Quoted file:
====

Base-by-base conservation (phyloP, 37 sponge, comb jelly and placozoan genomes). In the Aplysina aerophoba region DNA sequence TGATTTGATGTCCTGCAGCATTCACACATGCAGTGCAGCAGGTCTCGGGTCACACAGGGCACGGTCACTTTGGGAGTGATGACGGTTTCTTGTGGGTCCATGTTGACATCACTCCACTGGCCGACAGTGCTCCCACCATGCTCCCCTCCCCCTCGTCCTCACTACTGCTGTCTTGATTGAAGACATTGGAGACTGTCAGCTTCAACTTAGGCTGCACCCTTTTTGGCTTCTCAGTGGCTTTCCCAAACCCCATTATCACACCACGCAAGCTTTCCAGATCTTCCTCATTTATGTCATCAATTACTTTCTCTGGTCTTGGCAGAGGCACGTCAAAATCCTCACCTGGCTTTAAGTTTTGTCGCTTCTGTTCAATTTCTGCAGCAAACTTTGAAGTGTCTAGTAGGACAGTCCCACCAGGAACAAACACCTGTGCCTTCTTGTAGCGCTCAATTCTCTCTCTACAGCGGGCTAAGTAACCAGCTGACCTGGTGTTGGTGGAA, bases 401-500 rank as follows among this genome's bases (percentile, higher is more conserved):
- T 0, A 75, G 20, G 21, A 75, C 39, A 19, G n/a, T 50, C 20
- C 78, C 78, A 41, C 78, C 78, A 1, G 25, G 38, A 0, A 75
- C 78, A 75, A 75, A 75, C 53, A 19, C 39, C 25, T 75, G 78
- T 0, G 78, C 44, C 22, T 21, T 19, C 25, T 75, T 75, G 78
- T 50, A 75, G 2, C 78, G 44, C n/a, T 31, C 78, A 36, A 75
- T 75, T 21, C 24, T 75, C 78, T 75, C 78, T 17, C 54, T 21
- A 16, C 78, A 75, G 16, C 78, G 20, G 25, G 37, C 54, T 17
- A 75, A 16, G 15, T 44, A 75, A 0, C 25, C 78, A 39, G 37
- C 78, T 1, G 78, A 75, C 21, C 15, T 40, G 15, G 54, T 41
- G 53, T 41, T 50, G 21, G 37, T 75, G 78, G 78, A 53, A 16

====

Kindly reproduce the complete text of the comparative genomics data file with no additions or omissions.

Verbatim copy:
Base-by-base conservation (phyloP, 37 sponge, comb jelly and placozoan genomes). In the Aplysina aerophoba region DNA sequence TGATTTGATGTCCTGCAGCATTCACACATGCAGTGCAGCAGGTCTCGGGTCACACAGGGCACGGTCACTTTGGGAGTGATGACGGTTTCTTGTGGGTCCATGTTGACATCACTCCACTGGCCGACAGTGCTCCCACCATGCTCCCCTCCCCCTCGTCCTCACTACTGCTGTCTTGATTGAAGACATTGGAGACTGTCAGCTTCAACTTAGGCTGCACCCTTTTTGGCTTCTCAGTGGCTTTCCCAAACCCCATTATCACACCACGCAAGCTTTCCAGATCTTCCTCATTTATGTCATCAATTACTTTCTCTGGTCTTGGCAGAGGCACGTCAAAATCCTCACCTGGCTTTAAGTTTTGTCGCTTCTGTTCAATTTCTGCAGCAAACTTTGAAGTGTCTAGTAGGACAGTCCCACCAGGAACAAACACCTGTGCCTTCTTGTAGCGCTCAATTCTCTCTCTACAGCGGGCTAAGTAACCAGCTGACCTGGTGTTGGTGGAA, bases 401-500 rank as follows among this genome's bases (percentile, higher is more conserved):
- T 0, A 75, G 20, G 21, A 75, C 39, A 19, G n/a, T 50, C 20
- C 78, C 78, A 41, C 78, C 78, A 1, G 25, G 38, A 0, A 75
- C 78, A 75, A 75, A 75, C 53, A 19, C 39, C 25, T 75, G 78
- T 0, G 78, C 44, C 22, T 21, T 19, C 25, T 75, T 75, G 78
- T 50, A 75, G 2, C 78, G 44, C n/a, T 31, C 78, A 36, A 75
- T 75, T 21, C 24, T 75, C 78, T 75, C 78, T 17, C 54, T 21
- A 16, C 78, A 75, G 16, C 78, G 20, G 25, G 37, C 54, T 17
- A 75, A 16, G 15, T 44, A 75, A 0, C 25, C 78, A 39, G 37
- C 78, T 1, G 78, A 75, C 21, C 15, T 40, G 15, G 54, T 41
- G 53, T 41, T 50, G 21, G 37, T 75, G 78, G 78, A 53, A 16